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Serviceable Indoor Luminaires for a Circular Future

By Jan de Graaf (Signify), Francesco Martini (Inventronics) and Carsten Moellers (Green Gems)

Zhaga enables luminaire manufacturers to design serviceable indoor luminaires with replaceable components that prolong their useful life, contributing to a circular economy.

In the pursuit of sustainability, the lighting industry is undergoing a profound transformation, driven by the imperative to embrace circularity. As the world’s demand for energy-efficient lighting solutions continues to soar, the need for serviceable indoor luminaires has never been more pressing. Zhaga, a pioneering consortium, is at the forefront of this paradigm shift, revolutionizing the way indoor lighting systems are designed, manufactured, and utilized.

Zhaga’s mission is clear: to enable luminaire manufacturers to create serviceable indoor luminaires with replaceable components, thus prolonging their useful life and contributing to a circular economy. This commitment to serviceability aligns seamlessly with the ethos of the Right to Repair movement, which advocates for the repairability of consumer goods across various industries, including lighting.

Zhaga Book 26

Legislators and decision-makers worldwide are recognizing the pivotal role of serviceability in advancing the circular economy. For example, in Europe, the “Single Lighting Regulation” is in force, setting product design requirements pushing the move to a circular economy. The published provisional agreement of the” Ecodesign for Sustainable Product Regulation (ESPR)“
looks to require that lighting products be designed to not only be more reliable, with a longer lifetime and contain more recyclable material, but also be easier, upgrade and repair. Additionally, it is expected, the future review of the so called “Single Lighting Regulation”, will set additional resource efficiency requirements for lighting products, concerning the removability and exchangeability of light sources and control gears. 

Enter Zhaga’s concept of ‘circularity lighting’—a holistic approach that emphasizes enhanced serviceability through modular design and standardized component interfaces. Zhaga achieves this through a series of specifications known as ‘Books,’ each defining the interface of specific LED luminaire components. From LED modules and sensors to communication modules and control gear, Zhaga Books lay the foundation for a new era of serviceable indoor lighting.

Among the key Zhaga Books driving this transformation are Books 7, 14, and the upcoming Book 26. Book 7 delineates a family of linear and square LED modules suitable for indoor lighting applications, offering maximum design freedom while ensuring ease of installation and maintenance. Book 14, recognized meanwhile as IEC Standard 63356-1, focuses on a family of flat, linear, socketable LED light sources that are suitable for low-profile linear lighting. Book 26, on the other hand, defines a cost-effective interface for replaceable linear LED modules, facilitating plug-and-play interoperability and late-stage configuration.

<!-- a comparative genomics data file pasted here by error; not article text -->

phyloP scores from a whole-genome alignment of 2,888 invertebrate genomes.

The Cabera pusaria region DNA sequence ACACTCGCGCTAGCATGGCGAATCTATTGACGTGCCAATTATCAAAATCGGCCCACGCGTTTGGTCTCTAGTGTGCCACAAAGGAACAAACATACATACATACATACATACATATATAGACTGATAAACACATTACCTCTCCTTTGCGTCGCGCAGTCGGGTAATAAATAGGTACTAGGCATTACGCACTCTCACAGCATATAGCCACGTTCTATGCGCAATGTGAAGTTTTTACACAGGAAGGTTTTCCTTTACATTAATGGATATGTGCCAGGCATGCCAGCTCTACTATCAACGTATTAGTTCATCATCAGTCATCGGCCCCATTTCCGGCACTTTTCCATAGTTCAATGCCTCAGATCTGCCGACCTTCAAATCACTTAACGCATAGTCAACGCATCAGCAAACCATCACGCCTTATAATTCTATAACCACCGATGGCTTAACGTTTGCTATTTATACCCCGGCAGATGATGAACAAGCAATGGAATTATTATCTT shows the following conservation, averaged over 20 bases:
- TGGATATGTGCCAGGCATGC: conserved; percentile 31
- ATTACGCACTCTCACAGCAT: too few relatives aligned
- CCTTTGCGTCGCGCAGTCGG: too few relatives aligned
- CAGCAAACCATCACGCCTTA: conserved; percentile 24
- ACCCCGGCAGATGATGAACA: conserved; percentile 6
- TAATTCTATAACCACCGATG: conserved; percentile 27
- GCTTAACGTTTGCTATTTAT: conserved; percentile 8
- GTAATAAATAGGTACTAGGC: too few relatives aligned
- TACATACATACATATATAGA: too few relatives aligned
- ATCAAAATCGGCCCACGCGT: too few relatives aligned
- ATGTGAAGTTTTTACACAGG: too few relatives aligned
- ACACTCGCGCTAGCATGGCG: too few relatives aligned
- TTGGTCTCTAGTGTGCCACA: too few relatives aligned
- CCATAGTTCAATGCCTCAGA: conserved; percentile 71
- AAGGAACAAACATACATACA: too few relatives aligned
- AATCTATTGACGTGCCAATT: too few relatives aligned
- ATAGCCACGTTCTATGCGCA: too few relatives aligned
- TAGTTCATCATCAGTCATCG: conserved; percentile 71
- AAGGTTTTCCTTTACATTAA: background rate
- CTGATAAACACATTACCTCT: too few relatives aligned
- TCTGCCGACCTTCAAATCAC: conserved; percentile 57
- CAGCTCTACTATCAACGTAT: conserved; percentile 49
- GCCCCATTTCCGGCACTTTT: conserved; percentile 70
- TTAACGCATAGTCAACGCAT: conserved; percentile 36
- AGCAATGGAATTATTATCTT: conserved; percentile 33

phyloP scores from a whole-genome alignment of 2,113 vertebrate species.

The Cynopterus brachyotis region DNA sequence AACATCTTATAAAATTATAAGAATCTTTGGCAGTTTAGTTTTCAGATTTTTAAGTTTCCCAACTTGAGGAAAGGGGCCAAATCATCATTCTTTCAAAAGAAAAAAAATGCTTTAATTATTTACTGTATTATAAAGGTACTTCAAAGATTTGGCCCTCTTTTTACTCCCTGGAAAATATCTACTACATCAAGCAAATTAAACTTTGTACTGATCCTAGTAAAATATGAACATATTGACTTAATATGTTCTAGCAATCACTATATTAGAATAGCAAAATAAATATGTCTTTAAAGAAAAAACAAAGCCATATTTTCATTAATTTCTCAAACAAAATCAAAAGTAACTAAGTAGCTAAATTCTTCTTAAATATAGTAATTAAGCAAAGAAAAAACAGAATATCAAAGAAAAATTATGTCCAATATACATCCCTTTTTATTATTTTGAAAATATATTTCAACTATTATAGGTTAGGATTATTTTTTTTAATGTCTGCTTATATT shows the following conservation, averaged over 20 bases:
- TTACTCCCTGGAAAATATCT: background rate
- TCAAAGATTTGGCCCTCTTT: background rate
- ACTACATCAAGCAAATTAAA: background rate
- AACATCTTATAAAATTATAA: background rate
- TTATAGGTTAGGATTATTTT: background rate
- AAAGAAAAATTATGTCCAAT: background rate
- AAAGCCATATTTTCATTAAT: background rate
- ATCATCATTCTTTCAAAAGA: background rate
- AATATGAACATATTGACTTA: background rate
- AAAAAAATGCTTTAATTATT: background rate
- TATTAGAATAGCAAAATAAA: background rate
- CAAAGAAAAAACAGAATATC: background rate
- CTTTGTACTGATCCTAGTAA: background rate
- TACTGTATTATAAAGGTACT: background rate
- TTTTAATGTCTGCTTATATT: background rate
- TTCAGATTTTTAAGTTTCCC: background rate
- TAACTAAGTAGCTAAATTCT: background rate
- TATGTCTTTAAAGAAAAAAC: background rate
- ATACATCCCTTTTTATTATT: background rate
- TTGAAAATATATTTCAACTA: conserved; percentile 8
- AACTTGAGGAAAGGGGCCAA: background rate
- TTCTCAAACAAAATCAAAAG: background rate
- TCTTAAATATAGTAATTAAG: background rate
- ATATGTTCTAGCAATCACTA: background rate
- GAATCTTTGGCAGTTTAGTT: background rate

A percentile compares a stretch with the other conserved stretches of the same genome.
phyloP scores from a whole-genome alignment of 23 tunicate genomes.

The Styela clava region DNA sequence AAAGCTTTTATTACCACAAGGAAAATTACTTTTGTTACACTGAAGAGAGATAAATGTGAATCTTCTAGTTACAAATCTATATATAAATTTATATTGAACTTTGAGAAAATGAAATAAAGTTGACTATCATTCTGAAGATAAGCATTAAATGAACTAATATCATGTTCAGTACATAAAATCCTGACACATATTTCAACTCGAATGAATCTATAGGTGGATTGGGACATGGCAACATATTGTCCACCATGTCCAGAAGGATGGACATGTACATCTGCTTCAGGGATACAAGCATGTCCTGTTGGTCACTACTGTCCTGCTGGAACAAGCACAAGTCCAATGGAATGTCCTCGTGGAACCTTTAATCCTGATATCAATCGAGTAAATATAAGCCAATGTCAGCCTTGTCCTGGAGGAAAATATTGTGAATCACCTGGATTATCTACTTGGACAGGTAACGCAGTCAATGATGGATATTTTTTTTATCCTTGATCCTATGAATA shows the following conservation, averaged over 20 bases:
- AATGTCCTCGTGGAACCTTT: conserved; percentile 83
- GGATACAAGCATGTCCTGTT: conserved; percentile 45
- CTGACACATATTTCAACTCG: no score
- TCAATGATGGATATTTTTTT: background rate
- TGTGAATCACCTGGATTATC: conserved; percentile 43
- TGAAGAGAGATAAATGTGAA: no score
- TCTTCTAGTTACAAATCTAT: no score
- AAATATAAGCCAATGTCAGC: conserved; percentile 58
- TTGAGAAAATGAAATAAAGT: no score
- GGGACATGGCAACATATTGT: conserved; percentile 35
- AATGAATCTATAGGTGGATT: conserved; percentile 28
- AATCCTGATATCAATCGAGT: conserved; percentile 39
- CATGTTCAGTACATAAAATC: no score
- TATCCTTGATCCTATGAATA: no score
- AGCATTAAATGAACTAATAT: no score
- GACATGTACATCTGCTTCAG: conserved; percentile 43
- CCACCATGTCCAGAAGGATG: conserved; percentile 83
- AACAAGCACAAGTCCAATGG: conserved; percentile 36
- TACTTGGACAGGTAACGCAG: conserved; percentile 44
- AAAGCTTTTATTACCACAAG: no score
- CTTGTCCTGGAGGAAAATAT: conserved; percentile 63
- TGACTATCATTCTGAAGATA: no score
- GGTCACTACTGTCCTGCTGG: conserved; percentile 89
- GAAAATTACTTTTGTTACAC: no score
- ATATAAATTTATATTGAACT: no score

Also relevant to indoor lighting is Book 20, which, together with D4i certification by the DALI Alliance, defines a smart interface between an indoor LED luminaire and a sensing and / or communication modules. The node connects to the LED driver and control system, and typically can provide sensory inputs or enable communication between network components. These nodes can be installed and replaced in the field.

Two other Zhaga Books that are relevant to the serviceability of indoor luminaires are 24 and 25, both of which deal with Near Field Communication (NFC) technology. The extremely short-range wireless communication standard allows manufacturers to configure such lighting components as LED drivers to their specifications, both before and after installation – which can play an important role in enabling circularity lighting.

NFC also lets you manage data over the luminaire’s entire lifecycle, from production to installation, maintenance, replacement and repair. Having such lifecycle data not only helps increase efficiency, it also promotes products that use a modular design and that can be easily repaired and upgraded.

The diagram illustrates how various Zhaga Books contribute to the serviceability of LED drivers, modules and sensor and/or communication modules.

This image has an empty alt attribute; its file name is Zhaga-Circularity-lighting-image-1024x724.jpg

The inside of the graphic points to a minimum serviceability while the outside refers to a maximum serviceability.

Minimum serviceability means that the component is replaceable and only that. Maximum serviceability however indicates that the component is replaceable, based on a global standard, is plug and play, has a socket, and in case of a driver is programmable with NFC.

The benefits of Zhaga’s approach extend beyond manufacturers to encompass stakeholders across the lighting ecosystem. Luminaire manufacturers stand to gain interoperability, access to global markets, and compliance with evolving regulations. City governments and building owners benefit from future-proof investments, while lighting designers and architects enhance their value proposition by recommending circularity-based lighting solutions.

By embracing Zhaga’s vision of circularity lighting, the lighting industry is poised to navigate the challenges of a rapidly changing landscape, characterized by evolving regulations and growing consumer demand for sustainable solutions.

In conclusion, Zhaga’s relentless pursuit of serviceable indoor (and outdoor) luminaires marks a significant milestone in the journey towards a circular future for the lighting industry. By standardizing interfaces and promoting modularity Zhaga is paving the way for a more sustainable and resilient lighting ecosystem.

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